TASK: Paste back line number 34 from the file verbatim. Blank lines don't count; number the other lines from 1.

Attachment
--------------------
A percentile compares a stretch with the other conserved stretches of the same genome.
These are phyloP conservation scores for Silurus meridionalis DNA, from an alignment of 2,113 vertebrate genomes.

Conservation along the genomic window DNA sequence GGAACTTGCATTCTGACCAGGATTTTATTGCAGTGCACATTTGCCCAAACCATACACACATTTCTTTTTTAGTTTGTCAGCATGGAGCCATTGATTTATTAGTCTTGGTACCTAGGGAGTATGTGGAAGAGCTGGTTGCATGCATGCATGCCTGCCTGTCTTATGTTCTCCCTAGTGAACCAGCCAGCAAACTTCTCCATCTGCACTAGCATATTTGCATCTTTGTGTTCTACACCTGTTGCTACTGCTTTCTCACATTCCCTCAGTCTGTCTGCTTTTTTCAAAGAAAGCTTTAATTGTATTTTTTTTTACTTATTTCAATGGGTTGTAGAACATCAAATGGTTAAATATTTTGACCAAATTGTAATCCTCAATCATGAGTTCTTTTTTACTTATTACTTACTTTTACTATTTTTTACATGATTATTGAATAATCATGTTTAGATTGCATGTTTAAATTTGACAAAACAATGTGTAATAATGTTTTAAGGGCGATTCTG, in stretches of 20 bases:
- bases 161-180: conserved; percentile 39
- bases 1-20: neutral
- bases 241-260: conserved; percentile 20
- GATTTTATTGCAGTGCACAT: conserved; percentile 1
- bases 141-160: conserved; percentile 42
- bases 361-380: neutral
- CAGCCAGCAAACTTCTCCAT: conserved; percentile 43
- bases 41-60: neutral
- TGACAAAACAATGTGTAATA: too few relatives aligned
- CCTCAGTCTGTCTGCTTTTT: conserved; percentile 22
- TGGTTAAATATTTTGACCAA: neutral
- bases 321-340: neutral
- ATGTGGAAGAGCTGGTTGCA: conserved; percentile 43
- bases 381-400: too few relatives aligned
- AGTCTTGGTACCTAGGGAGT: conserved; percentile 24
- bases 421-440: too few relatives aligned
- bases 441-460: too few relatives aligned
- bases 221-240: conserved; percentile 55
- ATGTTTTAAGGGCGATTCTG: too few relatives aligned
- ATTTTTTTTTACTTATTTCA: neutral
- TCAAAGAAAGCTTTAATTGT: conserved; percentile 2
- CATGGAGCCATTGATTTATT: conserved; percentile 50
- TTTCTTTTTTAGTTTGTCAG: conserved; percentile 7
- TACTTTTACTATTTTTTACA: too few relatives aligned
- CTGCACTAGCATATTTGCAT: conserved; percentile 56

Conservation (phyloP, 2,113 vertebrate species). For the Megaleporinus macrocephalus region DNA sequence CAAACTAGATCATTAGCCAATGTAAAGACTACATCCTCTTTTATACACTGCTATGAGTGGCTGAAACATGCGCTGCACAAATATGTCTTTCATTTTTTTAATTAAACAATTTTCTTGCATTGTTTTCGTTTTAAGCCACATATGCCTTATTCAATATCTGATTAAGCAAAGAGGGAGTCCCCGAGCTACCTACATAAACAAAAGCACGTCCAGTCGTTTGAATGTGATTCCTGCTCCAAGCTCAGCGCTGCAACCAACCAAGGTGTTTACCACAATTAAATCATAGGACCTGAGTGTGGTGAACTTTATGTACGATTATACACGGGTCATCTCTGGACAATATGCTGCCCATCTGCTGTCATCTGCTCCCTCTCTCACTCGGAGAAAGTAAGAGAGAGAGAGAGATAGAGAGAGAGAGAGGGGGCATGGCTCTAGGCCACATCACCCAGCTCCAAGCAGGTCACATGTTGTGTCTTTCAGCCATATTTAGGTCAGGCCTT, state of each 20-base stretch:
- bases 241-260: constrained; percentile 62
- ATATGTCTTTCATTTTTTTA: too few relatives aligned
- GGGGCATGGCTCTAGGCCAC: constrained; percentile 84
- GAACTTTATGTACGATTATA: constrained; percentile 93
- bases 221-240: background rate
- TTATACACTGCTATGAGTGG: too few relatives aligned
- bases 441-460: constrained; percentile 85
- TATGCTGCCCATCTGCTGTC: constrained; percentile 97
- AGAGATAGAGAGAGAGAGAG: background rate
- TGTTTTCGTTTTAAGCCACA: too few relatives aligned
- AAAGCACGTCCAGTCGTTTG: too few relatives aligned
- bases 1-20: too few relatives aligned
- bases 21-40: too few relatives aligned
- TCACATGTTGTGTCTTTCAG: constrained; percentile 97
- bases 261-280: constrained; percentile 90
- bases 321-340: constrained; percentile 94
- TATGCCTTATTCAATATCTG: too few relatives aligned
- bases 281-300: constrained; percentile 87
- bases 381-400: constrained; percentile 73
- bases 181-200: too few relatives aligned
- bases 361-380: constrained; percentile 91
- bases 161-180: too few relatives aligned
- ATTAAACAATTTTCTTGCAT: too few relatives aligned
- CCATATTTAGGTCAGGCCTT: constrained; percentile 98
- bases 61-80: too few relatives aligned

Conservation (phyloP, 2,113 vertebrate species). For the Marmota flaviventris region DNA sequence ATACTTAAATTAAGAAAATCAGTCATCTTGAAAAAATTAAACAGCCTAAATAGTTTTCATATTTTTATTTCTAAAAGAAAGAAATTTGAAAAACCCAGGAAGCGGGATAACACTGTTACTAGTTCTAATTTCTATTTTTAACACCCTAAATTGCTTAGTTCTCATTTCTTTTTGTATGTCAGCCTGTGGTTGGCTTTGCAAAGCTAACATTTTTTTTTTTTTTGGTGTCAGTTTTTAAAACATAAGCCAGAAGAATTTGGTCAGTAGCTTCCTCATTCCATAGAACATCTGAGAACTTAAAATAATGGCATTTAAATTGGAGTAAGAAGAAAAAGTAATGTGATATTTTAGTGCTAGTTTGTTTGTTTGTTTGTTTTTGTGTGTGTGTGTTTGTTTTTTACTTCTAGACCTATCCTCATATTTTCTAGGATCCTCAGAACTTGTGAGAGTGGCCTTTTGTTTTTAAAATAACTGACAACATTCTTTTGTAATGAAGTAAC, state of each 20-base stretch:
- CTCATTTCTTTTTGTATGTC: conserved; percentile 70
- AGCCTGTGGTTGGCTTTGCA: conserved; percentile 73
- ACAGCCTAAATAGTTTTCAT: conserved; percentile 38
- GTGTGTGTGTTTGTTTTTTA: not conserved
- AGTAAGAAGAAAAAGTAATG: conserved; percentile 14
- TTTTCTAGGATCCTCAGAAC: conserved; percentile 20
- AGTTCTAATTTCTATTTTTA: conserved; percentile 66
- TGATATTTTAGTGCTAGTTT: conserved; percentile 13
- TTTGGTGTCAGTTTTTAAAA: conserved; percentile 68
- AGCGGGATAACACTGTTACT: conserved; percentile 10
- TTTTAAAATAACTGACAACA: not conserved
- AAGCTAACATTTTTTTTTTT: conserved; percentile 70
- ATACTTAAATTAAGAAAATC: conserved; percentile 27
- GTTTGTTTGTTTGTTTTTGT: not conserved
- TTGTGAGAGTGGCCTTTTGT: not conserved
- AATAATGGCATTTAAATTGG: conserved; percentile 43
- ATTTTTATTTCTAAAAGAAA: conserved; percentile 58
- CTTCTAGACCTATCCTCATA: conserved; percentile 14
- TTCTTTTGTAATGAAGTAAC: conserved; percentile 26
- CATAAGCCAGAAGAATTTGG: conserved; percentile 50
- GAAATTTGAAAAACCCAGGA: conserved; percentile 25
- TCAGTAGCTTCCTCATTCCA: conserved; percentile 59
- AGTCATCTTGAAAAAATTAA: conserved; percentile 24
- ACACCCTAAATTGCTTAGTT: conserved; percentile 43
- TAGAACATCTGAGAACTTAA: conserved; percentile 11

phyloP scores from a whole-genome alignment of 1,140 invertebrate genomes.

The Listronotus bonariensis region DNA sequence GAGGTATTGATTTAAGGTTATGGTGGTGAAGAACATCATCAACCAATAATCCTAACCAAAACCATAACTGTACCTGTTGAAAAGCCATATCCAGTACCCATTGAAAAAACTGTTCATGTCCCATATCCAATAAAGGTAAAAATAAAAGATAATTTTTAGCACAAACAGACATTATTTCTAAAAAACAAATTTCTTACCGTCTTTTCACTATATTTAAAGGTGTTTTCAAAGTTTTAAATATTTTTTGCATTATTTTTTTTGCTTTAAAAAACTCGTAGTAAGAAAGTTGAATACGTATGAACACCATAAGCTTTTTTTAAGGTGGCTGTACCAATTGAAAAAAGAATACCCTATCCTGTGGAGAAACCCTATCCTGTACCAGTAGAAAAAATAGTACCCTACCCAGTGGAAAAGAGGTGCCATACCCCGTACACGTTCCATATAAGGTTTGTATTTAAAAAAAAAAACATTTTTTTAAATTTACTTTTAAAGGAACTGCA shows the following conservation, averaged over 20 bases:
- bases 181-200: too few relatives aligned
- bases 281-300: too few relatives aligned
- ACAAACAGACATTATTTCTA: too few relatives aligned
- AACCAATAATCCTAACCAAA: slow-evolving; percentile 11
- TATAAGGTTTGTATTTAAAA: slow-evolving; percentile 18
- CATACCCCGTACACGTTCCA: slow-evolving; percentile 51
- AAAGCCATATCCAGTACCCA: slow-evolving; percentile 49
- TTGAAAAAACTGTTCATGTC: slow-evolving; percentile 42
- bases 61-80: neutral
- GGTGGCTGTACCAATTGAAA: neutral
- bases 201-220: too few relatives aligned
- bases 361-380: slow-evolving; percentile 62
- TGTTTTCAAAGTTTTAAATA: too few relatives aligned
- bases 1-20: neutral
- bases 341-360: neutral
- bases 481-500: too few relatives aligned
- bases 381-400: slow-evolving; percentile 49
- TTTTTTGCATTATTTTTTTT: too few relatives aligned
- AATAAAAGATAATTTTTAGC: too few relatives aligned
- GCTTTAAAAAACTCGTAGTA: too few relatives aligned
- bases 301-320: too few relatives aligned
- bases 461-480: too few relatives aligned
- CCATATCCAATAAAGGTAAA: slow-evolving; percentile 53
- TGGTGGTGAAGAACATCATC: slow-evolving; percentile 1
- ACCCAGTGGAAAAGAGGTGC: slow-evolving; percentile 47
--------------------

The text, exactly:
- bases 221-240: background rate